Tree regeneration May 2021

Our asylum seeker friends from El Salvador, who regularly volunteer at the wildwood, attended Machynlleth’s El Sueño Existe festival. We joined them there with our stall and made some good contacts.

For over a year now, we have been welcoming refugees and asylum seekers on our monthly volunteer work days, in the company of our partners Wolverhampton City of Sanctuary in the West Midlands. You can read about this partnership and the mutual benefits it brings in a previous news item. Our regular volunteers include people originating from Ethiopia, Iran and El Salvador who have all become valued members of the team.

Earlier this summer the opportunity arose for some of our refugee friends to attend the El Sueño Existe festival in Machynlleth in August. This festival celebrates the cultures of Wales and Latin America and attracts people from far and wide. It includes talks and films on political themes and of course a lot of brilliant Latin American music.

Our contacts in Wolverhampton are George and Jan Reiss. George explains how this opportunity arose: ‘It all started with a coincidence when Jan and I took Esmeralda and Alessandra from El Salvador to volunteer with Cambrian Wildwood at Bwlch Corog a few miles from Machynlleth. Another volunteer called Mat said, “you know the festival in Machynlleth has El Salvador as one of its themes this year?” We didn’t even know there was a festival there at all!’

Mat, chair of our board of trustees, put George in touch with the festival organisers, who were very enthusiastic and supportive, offering a dozen free tickets for the refugees, who could otherwise never have afforded to go. We were also offered a pitch for a stall to promote the work of Coetir Anian and City of Sanctuary.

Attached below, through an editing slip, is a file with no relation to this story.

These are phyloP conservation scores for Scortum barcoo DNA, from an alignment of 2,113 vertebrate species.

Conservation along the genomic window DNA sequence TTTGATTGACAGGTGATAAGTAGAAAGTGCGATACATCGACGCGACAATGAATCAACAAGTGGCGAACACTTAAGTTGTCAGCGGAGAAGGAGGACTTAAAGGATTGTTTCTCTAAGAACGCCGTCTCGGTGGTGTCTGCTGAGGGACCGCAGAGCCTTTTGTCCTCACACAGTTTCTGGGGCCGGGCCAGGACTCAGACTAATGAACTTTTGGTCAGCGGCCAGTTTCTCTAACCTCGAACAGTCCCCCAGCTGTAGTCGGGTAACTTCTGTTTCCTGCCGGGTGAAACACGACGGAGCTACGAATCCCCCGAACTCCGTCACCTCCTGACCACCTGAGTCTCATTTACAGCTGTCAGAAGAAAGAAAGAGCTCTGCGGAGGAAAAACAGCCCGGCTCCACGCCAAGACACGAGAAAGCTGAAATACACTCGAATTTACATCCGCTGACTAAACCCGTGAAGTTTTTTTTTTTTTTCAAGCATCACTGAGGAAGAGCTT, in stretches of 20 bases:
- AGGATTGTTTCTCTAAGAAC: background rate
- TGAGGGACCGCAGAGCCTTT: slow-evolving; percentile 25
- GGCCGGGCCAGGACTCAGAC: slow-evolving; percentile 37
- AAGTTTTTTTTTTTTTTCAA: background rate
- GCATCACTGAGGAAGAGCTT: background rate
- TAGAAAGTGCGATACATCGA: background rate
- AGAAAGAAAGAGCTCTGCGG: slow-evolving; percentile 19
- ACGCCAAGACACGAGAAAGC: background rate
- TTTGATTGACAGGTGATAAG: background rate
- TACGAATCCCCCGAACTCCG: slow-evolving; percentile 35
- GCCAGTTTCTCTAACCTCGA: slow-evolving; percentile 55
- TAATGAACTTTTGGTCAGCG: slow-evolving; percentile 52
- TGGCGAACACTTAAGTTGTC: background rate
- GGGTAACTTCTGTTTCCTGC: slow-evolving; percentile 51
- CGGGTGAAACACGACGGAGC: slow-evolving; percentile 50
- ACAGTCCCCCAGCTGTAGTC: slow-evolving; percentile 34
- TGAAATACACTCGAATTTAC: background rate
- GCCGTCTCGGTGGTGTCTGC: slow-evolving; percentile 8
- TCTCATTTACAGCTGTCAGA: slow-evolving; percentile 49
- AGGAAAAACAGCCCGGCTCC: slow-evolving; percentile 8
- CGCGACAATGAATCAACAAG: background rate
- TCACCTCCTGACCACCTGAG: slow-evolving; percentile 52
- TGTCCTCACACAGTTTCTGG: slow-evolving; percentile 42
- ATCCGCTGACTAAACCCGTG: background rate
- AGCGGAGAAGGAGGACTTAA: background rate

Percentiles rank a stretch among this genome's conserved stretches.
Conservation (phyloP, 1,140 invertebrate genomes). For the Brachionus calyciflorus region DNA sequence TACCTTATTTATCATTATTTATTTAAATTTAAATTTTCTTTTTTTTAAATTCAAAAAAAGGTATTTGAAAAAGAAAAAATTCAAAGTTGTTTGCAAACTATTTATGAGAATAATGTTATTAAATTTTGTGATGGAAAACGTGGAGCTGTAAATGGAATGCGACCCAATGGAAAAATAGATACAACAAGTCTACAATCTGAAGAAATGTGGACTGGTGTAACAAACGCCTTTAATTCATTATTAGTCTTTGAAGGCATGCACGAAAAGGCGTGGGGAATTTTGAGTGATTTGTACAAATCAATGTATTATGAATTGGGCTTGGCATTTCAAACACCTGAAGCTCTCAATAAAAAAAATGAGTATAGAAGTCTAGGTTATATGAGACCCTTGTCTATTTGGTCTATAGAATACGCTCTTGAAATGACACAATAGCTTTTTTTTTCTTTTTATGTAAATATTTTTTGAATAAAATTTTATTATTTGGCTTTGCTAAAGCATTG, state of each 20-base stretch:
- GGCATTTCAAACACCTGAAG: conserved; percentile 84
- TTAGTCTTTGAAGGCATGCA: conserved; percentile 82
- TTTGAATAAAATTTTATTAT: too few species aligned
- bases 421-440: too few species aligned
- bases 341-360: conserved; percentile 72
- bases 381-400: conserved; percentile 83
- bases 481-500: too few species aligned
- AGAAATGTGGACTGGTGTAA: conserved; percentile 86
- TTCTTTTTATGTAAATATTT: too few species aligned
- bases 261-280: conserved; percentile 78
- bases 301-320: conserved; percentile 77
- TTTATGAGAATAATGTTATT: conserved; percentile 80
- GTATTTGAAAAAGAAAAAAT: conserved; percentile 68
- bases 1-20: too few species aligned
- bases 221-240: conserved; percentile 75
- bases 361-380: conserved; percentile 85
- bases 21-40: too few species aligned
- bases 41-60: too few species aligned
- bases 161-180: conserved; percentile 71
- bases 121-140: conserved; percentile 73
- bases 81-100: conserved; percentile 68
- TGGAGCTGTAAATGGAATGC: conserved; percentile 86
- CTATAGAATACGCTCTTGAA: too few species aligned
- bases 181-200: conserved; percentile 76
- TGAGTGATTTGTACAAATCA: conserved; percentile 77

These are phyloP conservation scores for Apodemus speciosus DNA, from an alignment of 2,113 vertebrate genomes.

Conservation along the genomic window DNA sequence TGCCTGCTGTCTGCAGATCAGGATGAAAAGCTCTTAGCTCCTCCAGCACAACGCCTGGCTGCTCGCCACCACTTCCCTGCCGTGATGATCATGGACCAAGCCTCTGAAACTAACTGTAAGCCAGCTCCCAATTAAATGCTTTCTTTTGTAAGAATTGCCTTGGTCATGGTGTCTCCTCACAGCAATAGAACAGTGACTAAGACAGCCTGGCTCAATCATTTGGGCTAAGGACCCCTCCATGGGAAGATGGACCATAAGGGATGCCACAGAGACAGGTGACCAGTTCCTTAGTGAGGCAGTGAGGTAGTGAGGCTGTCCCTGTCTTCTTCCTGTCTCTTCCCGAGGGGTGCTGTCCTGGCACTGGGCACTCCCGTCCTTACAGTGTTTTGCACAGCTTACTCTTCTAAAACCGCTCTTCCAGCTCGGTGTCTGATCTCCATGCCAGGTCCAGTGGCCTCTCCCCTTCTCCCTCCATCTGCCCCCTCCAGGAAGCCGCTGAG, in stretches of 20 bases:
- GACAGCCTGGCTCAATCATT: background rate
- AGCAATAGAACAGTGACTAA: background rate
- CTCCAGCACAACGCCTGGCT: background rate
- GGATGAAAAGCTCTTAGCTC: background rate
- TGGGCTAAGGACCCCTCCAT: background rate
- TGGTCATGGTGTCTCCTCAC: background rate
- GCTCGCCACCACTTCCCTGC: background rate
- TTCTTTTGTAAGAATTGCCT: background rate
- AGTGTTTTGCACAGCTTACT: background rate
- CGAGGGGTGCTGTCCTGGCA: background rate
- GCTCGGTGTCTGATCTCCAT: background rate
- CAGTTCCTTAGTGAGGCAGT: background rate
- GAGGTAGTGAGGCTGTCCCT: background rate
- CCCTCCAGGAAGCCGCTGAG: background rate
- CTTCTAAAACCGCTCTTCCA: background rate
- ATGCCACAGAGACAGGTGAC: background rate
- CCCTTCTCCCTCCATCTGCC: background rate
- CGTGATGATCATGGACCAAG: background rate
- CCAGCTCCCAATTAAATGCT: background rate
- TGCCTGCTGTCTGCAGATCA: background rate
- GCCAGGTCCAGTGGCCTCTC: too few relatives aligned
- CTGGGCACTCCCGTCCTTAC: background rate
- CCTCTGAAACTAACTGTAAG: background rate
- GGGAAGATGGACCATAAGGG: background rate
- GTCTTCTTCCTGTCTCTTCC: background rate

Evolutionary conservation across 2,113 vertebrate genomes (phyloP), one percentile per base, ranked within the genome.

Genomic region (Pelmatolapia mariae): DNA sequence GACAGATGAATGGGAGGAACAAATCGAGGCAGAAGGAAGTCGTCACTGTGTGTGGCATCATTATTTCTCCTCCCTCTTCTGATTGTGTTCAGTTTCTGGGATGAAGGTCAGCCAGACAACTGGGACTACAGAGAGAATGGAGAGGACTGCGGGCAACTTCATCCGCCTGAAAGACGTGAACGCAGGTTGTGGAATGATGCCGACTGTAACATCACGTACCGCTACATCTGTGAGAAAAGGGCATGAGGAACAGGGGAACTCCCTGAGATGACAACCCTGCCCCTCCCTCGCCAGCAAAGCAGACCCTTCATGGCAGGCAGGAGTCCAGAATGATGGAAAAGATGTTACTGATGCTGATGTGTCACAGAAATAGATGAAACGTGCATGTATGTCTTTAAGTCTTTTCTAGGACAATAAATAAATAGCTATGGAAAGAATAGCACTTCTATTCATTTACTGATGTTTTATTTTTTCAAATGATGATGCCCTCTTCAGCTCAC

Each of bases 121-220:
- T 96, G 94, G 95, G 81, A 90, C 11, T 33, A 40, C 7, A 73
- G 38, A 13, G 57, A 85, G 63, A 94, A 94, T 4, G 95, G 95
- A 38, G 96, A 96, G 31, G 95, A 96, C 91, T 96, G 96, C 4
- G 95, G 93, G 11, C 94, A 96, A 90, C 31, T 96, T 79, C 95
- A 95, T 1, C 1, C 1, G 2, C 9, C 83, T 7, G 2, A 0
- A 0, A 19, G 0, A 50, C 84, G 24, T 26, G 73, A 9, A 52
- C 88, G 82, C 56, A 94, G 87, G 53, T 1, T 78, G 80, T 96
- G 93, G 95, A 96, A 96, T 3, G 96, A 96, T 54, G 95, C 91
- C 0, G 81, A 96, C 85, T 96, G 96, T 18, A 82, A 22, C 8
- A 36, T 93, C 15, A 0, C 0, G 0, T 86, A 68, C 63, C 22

The three days of festival proved to be an enjoyable and significant experience. Esmeralda spoke about the problems in El Salvador with the constant threat of violence and her own fears for the safety of her family, and also about the important help provided by organisations which support asylum seekers in the UK. George then presented a talk about City of Sanctuary and Coetir Anian. As a closing act for the festival, three of the Salvadoran women donned flowing blue skirts and performed a traditional dance.

People by river

Esmerelda talking about life in El Salvador.

People by river

George’s presentation

People by river

Dancing in the closing ceremony

Meanwhile, we were able to make more local people aware of our work at Bwlch Corog, just 15 minutes away from the town, and re-connect with some existing supporters. One new contact we made was Jeremy Corbyn MP, who has been coming to Machynlleth for El Sueño Existe for many years. Mat and Simon were pleased not to miss this photo opportunity! (No political affiliation implied). The conversation led to a potential new partnership with Jeremy, who works with a group of refugees based in his Islington constituency who have been the victims of torture in their countries of origin.

Simon and Mat with Jeremy Corbyn

Some final words from George: ‘Many thanks to all of you for making possible the visit by the Salvadoran asylum seekers to the Festival. Not just for the fact that we could go, but for the generous and enabling spirit in which you did it. It has been a real team effort with contributions from Cambrian Wildwood, El Sueño Existe, Wolverhampton City of Sanctuary, and, not least, by the asylum seekers themselves.’

And George provides some reflections on this rich set of positive experiences:
– People went to a festival for the first time.
– People went camping for the first time.
– Children who had never been to the UK’s countryside saw sheep and cows for the first time.
– The asylum seekers made new friends and contacts.
– They found out about Wales and its language and culture.
– The refugees saw that Latin American cultures were held in high esteem throughout the festival helping their self-confidence.
– We shared a slot in the first session to talk about both City of Sanctuary and Cambrian Wildwood.
– Esmeralda led the prayers in Spanish at the Sunday morning communion service.
– Festival goers met asylum seekers on an equal basis.
– Lots of dancing and music was enjoyed.

Ingrid messaged afterwards: “Muchas gracias por todo! Disfrutamos mucho y aprendimos mucho de esta nueva experiencia”